Gorky Park by Martin Cruz Smith
The Basics: Three frozen bodies, mutilated beyond identification, are found in Gorky Park in central Moscow. Chief Homicide Investigator, Arkady Renko, is handed the case which quickly begins to grow into dangers beyond his comprehension.
In-depth: One of my favourite genres is the last year has been historical fiction. Whether it be full on alternate history, such as the nightmarish rule of Britain by a victorious Nazi Germany, in C. J. Sansom’s wonderfully detailed Dominion, or the violent paranoia of the Soviet Union in Tom Rob Smith’s excellent Child 44 series, such ideas are breeding grounds for great fiction. It was a happy accident then when I stumbled upon Gorky Park, which in all honesty I thought was a new novel, but was actually first published in 1981, as it helped to lay the ground for this type of exhilarating, historical fiction.
Gorky Park sees a beleaguered, chain smoking detective, Arkady Renko, setting out to find the killer behind a brutal triple murder in Moscow’s Gorky Park. It is 1979 and the run-down, paranoid and austere nature of Moscow is offered in frankly amazing detail. As are it’s many brilliant characters. However it is Renko that is the main attraction with his deep personal flaws, including his waning health, rapidly deteriorating marriage and lack of faith in party dogma, which are starkly contrasted with his professional brilliance at his job as a homicide investigator. Think Cracker, but in the Soviet Union in the ’70s.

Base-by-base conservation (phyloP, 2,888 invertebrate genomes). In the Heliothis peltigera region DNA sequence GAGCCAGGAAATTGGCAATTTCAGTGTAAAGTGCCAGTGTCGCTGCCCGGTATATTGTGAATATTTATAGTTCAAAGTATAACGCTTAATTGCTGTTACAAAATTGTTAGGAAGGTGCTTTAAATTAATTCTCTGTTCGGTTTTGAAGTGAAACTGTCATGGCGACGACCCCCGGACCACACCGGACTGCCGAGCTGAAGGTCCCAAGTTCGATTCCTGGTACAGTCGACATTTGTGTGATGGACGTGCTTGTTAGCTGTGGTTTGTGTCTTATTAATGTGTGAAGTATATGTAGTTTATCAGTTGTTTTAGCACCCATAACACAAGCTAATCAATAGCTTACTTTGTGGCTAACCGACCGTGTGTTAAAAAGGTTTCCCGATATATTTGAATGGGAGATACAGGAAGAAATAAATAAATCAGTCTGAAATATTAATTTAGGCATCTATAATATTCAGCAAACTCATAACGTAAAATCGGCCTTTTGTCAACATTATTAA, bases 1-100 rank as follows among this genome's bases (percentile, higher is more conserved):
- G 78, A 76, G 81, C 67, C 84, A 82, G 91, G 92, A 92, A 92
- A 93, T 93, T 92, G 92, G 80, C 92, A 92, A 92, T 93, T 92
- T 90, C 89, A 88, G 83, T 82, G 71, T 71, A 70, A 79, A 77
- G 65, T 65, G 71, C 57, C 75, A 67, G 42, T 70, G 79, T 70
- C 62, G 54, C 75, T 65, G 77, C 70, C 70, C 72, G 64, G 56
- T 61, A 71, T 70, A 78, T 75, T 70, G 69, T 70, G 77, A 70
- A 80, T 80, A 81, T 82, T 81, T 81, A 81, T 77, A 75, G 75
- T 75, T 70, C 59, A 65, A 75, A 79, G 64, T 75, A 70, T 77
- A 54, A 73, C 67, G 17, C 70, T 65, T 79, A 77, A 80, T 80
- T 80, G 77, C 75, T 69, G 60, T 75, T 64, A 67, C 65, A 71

Without spoiling the plot, Renko’s initial enthusiasm to palm the case off to a notoriously violent rival at the KGB on procedural grounds, is replaced by his increasing obsession with it due to progress in his investigation. The build up of the plot is dark and brooding. Renko is subtly drawn into a dangerous world of institutional rivalry and vested cross border political and economic interests to the detriment of his own personal relationships and safety.
The second part of the novel, which follows the case and abandons the terrifying darkness and loneliness of communist Moscow to move abroad, does admittedly stretch the plot’s creditability almost to breaking point. However the sheer imaginative depth of this novel and its characters is quite something as is, I imagine, is the 1983 film based upon it. That’s now my next to watch.
What is your favourite historical fiction novel? Or how you read any of the other ‘Renko’ novels by Martin Cruz Smith? Please leave your comments below.